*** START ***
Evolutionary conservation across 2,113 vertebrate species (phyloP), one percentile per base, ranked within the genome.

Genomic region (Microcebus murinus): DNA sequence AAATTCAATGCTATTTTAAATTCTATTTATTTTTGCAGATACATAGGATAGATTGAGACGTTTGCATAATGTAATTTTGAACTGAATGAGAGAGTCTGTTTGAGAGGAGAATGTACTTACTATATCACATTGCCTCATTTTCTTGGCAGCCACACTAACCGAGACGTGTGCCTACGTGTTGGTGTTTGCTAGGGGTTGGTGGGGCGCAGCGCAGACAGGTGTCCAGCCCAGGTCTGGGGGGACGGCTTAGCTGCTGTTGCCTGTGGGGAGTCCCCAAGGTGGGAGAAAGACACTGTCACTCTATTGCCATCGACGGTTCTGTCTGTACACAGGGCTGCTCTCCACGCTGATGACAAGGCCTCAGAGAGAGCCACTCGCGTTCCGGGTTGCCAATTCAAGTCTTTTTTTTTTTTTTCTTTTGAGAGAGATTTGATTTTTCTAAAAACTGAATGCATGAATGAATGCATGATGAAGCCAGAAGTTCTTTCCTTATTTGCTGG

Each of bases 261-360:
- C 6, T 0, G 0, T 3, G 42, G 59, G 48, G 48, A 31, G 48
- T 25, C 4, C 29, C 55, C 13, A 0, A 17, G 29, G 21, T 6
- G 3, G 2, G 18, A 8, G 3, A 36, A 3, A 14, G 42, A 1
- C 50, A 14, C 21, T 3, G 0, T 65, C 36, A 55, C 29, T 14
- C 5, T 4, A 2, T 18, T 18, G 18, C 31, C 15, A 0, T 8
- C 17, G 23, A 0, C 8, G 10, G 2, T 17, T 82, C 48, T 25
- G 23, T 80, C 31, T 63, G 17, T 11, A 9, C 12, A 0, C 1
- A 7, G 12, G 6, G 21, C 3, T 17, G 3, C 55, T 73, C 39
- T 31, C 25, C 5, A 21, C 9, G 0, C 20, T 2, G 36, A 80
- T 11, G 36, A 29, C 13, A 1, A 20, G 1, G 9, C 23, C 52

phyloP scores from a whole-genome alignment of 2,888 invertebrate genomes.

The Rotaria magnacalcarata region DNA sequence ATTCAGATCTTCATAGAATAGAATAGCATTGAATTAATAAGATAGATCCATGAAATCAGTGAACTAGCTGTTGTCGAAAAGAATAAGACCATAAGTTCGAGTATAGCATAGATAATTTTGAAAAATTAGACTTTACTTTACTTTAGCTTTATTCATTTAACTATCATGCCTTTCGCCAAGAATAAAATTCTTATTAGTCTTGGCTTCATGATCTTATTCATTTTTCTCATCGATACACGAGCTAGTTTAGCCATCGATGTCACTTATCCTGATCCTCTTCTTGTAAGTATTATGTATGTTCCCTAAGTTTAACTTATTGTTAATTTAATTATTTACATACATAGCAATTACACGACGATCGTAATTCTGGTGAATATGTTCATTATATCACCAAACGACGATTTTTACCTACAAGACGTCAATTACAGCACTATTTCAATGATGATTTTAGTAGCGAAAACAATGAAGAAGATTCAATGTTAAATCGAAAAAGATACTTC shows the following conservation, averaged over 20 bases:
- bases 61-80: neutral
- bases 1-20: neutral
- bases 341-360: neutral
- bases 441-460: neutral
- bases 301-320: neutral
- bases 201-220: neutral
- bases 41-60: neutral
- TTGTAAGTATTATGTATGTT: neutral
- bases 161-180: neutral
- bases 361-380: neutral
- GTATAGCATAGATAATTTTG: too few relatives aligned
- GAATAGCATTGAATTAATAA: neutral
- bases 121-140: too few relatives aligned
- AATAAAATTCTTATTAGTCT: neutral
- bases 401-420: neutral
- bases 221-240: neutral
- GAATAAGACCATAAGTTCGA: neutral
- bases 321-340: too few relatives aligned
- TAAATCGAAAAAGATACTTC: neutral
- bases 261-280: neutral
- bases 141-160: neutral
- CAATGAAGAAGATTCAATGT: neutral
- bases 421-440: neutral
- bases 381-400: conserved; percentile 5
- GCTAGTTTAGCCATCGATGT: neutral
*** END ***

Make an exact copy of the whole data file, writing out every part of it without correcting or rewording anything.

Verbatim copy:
Evolutionary conservation across 2,113 vertebrate species (phyloP), one percentile per base, ranked within the genome.

Genomic region (Microcebus murinus): DNA sequence AAATTCAATGCTATTTTAAATTCTATTTATTTTTGCAGATACATAGGATAGATTGAGACGTTTGCATAATGTAATTTTGAACTGAATGAGAGAGTCTGTTTGAGAGGAGAATGTACTTACTATATCACATTGCCTCATTTTCTTGGCAGCCACACTAACCGAGACGTGTGCCTACGTGTTGGTGTTTGCTAGGGGTTGGTGGGGCGCAGCGCAGACAGGTGTCCAGCCCAGGTCTGGGGGGACGGCTTAGCTGCTGTTGCCTGTGGGGAGTCCCCAAGGTGGGAGAAAGACACTGTCACTCTATTGCCATCGACGGTTCTGTCTGTACACAGGGCTGCTCTCCACGCTGATGACAAGGCCTCAGAGAGAGCCACTCGCGTTCCGGGTTGCCAATTCAAGTCTTTTTTTTTTTTTTCTTTTGAGAGAGATTTGATTTTTCTAAAAACTGAATGCATGAATGAATGCATGATGAAGCCAGAAGTTCTTTCCTTATTTGCTGG

Each of bases 261-360:
- C 6, T 0, G 0, T 3, G 42, G 59, G 48, G 48, A 31, G 48
- T 25, C 4, C 29, C 55, C 13, A 0, A 17, G 29, G 21, T 6
- G 3, G 2, G 18, A 8, G 3, A 36, A 3, A 14, G 42, A 1
- C 50, A 14, C 21, T 3, G 0, T 65, C 36, A 55, C 29, T 14
- C 5, T 4, A 2, T 18, T 18, G 18, C 31, C 15, A 0, T 8
- C 17, G 23, A 0, C 8, G 10, G 2, T 17, T 82, C 48, T 25
- G 23, T 80, C 31, T 63, G 17, T 11, A 9, C 12, A 0, C 1
- A 7, G 12, G 6, G 21, C 3, T 17, G 3, C 55, T 73, C 39
- T 31, C 25, C 5, A 21, C 9, G 0, C 20, T 2, G 36, A 80
- T 11, G 36, A 29, C 13, A 1, A 20, G 1, G 9, C 23, C 52

phyloP scores from a whole-genome alignment of 2,888 invertebrate genomes.

The Rotaria magnacalcarata region DNA sequence ATTCAGATCTTCATAGAATAGAATAGCATTGAATTAATAAGATAGATCCATGAAATCAGTGAACTAGCTGTTGTCGAAAAGAATAAGACCATAAGTTCGAGTATAGCATAGATAATTTTGAAAAATTAGACTTTACTTTACTTTAGCTTTATTCATTTAACTATCATGCCTTTCGCCAAGAATAAAATTCTTATTAGTCTTGGCTTCATGATCTTATTCATTTTTCTCATCGATACACGAGCTAGTTTAGCCATCGATGTCACTTATCCTGATCCTCTTCTTGTAAGTATTATGTATGTTCCCTAAGTTTAACTTATTGTTAATTTAATTATTTACATACATAGCAATTACACGACGATCGTAATTCTGGTGAATATGTTCATTATATCACCAAACGACGATTTTTACCTACAAGACGTCAATTACAGCACTATTTCAATGATGATTTTAGTAGCGAAAACAATGAAGAAGATTCAATGTTAAATCGAAAAAGATACTTC shows the following conservation, averaged over 20 bases:
- bases 61-80: neutral
- bases 1-20: neutral
- bases 341-360: neutral
- bases 441-460: neutral
- bases 301-320: neutral
- bases 201-220: neutral
- bases 41-60: neutral
- TTGTAAGTATTATGTATGTT: neutral
- bases 161-180: neutral
- bases 361-380: neutral
- GTATAGCATAGATAATTTTG: too few relatives aligned
- GAATAGCATTGAATTAATAA: neutral
- bases 121-140: too few relatives aligned
- AATAAAATTCTTATTAGTCT: neutral
- bases 401-420: neutral
- bases 221-240: neutral
- GAATAAGACCATAAGTTCGA: neutral
- bases 321-340: too few relatives aligned
- TAAATCGAAAAAGATACTTC: neutral
- bases 261-280: neutral
- bases 141-160: neutral
- CAATGAAGAAGATTCAATGT: neutral
- bases 421-440: neutral
- bases 381-400: conserved; percentile 5
- GCTAGTTTAGCCATCGATGT: neutral